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Polygonella myriophylla
Polygonella myriophylla

Polygonum dentoceras (synonym Polygonella myriophylla)[1] is a rare species of flowering plant in the knotweed family known by the common names sandlace, woody wireweed, and Small's jointweed. It is endemic to Florida in the United States, where it is limited to the central ridges of the peninsula, including the Lake Wales Ridge. It is threatened by the loss and degradation of its habitat. It is a federally listed endangered species of the United States.


This plant is a mat-forming subshrub which spreads along the ground and grows up to 2 meters long. The sprawling branches have shreddy bark. The leaves are needle-like and under a centimeter long. The small inflorescence contains white, pink or yellow flowers each 1 or 2 millimeters long.[2] The plant reproduces sexually via its seeds and vegetatively by cloning.[3] It engages in allelopathy, the release of chemicals including gallic acid and hydroquinone, to prevent other plants from growing directly next to it.[4]


The species was first described in 1924 by John Kunkel Small as Dentoceras myriophylla.[5] It was later transferred to the genus Polygonella.[1] In 2015, following a series of molecular phylogenetic studies, the genus Polygonella was subsumed into Polygonum.[6][7] However, the name "Polygonum myriophylla" was unavailable, so the replacement name Polygonum dentoceras was published in 2011.[6][8]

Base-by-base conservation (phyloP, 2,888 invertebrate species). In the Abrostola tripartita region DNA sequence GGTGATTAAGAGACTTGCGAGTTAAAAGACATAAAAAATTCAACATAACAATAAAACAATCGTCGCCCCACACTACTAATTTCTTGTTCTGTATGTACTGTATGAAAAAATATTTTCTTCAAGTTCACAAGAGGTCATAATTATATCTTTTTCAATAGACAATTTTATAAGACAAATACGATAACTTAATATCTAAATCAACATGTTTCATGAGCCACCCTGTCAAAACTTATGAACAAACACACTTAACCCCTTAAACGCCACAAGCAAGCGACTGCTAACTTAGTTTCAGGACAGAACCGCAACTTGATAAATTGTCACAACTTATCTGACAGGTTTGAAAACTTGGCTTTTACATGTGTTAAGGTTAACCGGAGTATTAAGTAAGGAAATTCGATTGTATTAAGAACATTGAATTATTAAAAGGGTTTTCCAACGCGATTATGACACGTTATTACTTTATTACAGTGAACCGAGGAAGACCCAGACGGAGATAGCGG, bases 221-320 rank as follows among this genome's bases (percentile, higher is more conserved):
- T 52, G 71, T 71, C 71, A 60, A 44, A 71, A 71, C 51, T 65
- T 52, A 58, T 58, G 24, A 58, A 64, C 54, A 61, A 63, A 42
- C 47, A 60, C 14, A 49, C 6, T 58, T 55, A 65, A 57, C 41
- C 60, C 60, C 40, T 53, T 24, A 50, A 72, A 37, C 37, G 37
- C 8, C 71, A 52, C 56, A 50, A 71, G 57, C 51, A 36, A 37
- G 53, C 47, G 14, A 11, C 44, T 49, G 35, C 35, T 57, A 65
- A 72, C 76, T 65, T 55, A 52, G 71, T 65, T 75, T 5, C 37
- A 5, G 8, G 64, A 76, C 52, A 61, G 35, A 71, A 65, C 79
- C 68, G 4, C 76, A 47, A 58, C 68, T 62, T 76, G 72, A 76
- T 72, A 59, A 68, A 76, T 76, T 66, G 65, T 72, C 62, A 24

Ecology and conservation

Visitors to the flowers include the bee Dialectus placidensis, the shore fly Allotrichoma abdominalis, and the hairstreak butterfly Hemiargus ceraunus.[3]

This plant is a member of the Florida scrub plant community. It occurs in dry white-sand scrub dominated by Florida rosemary, as well as oak scrub, flatwoods, roadsides, and occasionally sandhills.[3]

Threats to this species include the destruction of its habitat during the conversion to residential and agricultural property, particularly citrus groves.[9] Fire suppression may have a negative effect on this plant, because it is adapted to a habitat that depends on wildfire.[3]

As of 2010 there were 140 occurrences. It is difficult to count or estimate the number of individuals, because what may appear to be many separate individuals may be the clones of one plant.[3]

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